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Just the Facts: State vs. Federal School Nutrition Programs

In the past 24 hours, we’ve seen a lot of chatter online regarding a story from North Carolina in which a pre-school student’s lunch was deemed “unhealthy.”  We’d like to set the record straight.

As established by law, USDA promotes healthier lifestyles for our nation’s school children through the National School Lunch and Breakfast Program. The Department sets science-based nutritional standards for and oversees State administration of schools that choose to participate in these national programs. In exchange for meeting those standards, USDA provides reimbursement and other resources to schools so that children get the nutrition they need to learn, thrive and grow.

USDA does not, however, regulate sack lunches or any other food children bring from home to eat at school. That is a responsibility for parents,  not the federal government. The incident in North Carolina involved local education officials and a State-run nutrition program, and USDA had no involvement.

4 Responses to “Just the Facts: State vs. Federal School Nutrition Programs”

  1. Don McReynolds says:

    Your statement is a lie, it was a federal worker who deemed the lunch unhealthy, conviscated the lunch and made the student to eat the school lunch. This about forcing all to eat what YOU feel is healthy. This is an example of a commie state.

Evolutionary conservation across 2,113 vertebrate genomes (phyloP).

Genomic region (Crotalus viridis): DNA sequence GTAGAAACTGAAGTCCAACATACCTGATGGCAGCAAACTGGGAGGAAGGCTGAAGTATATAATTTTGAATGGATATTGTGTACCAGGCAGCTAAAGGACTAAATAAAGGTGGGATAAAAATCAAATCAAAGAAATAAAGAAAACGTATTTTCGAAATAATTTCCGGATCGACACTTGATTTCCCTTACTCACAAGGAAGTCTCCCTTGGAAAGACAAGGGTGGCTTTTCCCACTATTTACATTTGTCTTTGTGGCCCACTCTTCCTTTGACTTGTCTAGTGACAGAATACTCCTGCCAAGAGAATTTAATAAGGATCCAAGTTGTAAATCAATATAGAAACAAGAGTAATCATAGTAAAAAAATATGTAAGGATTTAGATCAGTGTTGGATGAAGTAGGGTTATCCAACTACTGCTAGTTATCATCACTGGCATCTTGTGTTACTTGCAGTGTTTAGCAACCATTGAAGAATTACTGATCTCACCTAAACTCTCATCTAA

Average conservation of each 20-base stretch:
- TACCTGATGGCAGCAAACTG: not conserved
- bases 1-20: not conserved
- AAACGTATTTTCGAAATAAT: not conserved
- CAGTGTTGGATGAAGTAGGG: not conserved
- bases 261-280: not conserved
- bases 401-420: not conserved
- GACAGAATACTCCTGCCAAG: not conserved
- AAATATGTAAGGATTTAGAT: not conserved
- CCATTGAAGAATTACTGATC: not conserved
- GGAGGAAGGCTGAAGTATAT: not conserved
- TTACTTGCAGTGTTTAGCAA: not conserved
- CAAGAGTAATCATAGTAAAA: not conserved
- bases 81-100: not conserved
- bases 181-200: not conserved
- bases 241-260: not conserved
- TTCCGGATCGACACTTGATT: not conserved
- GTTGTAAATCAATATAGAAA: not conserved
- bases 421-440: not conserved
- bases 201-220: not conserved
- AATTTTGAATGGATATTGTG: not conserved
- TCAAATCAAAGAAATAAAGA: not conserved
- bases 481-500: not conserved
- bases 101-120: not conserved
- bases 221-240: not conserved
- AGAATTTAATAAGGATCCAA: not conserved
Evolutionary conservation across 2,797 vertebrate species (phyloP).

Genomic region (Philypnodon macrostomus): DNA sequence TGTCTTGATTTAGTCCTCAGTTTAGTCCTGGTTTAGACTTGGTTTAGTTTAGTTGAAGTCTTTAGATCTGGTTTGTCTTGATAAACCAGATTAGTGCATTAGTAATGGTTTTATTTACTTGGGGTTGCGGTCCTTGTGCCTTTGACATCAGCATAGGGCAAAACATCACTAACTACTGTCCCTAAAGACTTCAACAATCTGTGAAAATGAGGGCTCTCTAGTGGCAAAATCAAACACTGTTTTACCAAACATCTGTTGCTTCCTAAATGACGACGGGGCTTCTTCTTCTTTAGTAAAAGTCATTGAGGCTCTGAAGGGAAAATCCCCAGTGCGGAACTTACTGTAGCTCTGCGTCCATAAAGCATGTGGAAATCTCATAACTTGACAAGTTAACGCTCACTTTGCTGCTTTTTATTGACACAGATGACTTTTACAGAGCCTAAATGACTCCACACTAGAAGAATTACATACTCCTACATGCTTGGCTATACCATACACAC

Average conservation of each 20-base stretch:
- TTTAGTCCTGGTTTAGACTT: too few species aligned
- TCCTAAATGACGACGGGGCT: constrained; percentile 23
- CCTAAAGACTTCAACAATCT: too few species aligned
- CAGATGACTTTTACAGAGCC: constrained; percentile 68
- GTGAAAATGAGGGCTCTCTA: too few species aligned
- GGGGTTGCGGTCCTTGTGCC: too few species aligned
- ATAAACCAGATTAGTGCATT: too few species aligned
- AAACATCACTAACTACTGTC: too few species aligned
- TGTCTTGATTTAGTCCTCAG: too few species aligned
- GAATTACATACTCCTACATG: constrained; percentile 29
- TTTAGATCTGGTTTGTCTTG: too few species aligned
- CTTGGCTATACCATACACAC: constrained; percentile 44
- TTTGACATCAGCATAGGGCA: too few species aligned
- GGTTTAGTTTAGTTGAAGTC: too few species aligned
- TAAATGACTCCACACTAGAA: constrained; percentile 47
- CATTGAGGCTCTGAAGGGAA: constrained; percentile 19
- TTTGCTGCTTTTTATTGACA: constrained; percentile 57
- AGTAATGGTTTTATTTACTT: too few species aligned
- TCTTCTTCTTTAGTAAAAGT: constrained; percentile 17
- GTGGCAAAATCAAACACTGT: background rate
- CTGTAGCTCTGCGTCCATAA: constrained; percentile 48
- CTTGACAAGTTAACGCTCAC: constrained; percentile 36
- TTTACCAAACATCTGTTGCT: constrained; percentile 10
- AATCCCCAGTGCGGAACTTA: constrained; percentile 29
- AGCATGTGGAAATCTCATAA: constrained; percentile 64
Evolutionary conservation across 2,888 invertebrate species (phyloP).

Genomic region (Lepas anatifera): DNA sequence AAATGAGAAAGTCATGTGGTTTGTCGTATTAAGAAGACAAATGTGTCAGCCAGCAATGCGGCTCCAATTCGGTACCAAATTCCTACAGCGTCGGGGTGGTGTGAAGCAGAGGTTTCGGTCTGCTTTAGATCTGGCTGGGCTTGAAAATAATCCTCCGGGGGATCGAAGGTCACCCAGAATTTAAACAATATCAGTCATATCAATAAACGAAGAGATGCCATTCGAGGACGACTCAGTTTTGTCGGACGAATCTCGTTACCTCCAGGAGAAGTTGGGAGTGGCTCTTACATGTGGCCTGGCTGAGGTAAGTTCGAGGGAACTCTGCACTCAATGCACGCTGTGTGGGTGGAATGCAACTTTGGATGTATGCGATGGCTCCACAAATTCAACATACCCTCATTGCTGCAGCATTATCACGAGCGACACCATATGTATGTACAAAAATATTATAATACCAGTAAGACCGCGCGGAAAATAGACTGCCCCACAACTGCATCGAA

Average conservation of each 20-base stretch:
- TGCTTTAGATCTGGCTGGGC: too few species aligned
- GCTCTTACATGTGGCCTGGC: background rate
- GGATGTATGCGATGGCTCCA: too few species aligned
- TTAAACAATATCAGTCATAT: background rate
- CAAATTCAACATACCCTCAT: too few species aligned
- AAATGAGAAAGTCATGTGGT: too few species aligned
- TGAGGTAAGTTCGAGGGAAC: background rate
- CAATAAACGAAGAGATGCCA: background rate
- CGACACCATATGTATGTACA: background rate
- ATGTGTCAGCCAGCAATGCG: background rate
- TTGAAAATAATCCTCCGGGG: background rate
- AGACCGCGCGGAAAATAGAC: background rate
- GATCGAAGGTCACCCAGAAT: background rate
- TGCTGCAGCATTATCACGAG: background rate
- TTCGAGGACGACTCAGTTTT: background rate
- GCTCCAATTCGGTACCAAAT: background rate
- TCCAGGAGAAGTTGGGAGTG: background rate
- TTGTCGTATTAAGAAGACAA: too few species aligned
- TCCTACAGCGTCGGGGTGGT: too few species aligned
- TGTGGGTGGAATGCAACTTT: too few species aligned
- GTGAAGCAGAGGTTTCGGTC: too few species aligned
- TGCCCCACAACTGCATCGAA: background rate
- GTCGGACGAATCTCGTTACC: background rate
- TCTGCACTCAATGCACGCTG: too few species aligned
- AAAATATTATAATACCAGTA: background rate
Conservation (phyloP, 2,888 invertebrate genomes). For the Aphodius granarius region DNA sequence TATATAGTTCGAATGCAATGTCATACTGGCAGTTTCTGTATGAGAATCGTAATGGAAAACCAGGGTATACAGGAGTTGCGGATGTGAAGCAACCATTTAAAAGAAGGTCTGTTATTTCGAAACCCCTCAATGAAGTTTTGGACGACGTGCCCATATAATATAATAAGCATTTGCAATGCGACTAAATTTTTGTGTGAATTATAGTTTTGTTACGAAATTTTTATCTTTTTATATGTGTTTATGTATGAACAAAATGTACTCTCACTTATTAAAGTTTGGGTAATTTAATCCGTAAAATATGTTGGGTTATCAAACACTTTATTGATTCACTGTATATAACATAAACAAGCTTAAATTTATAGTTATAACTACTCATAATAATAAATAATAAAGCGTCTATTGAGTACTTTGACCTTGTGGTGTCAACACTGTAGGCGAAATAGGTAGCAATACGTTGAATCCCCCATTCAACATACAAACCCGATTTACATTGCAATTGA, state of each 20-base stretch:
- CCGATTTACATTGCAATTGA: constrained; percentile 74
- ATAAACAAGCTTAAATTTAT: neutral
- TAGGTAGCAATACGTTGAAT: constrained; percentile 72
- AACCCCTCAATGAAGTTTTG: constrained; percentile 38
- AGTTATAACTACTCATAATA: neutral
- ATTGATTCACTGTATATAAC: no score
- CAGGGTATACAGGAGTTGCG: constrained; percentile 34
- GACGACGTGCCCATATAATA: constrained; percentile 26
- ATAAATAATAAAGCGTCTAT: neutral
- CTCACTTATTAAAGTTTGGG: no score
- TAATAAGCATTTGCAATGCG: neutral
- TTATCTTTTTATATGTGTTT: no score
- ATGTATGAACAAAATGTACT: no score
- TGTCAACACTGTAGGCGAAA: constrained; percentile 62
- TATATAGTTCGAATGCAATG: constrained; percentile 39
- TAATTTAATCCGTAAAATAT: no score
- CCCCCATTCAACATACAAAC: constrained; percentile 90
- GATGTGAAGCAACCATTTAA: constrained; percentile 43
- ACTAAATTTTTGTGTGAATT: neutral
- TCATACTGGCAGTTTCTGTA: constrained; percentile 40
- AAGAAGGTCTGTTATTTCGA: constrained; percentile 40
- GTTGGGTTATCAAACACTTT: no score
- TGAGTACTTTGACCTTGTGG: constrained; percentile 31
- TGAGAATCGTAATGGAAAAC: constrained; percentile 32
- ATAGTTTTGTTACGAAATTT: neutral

2. Lacey says:

    I don’t see how USDA is contributing to the conversation with sort of response. Maybe USDA could recommit itself to providing states with training and technical assistance on how to identify healthy foods and appropriately supplement meals with healthy options.

  3. hinckleybuzzard says:

    Nice try but the fact is, your “science-based” lunches end up in the trash, uneaten by the millions of tons. You’re wasting hard earned tax dollars on a phoney false-front “program,” accomplishing nothing except inspiring contempt for the gubmint.

  4. Dr Scott Sweeney says:

    Ms Rowe,

    In North Carolina, The Child Care Commission, A 17 member appointrd panel, is charged wth rule making regarding the USDA nutrition atandards in Pre-K programs. At their meeting in September 2011 the Commission, against the advice of an attorney from the State Departmenrt of Justice, elected to remove language to allow for “parent preference” in what their children will eat in school.

    What the USDA’s well intentioned guidelines have wrought here
    in North Carolina are more government intrusions into people’s lives. Bigger government always does.

    Scott Sweeney D.O.
    Charlotte, NC

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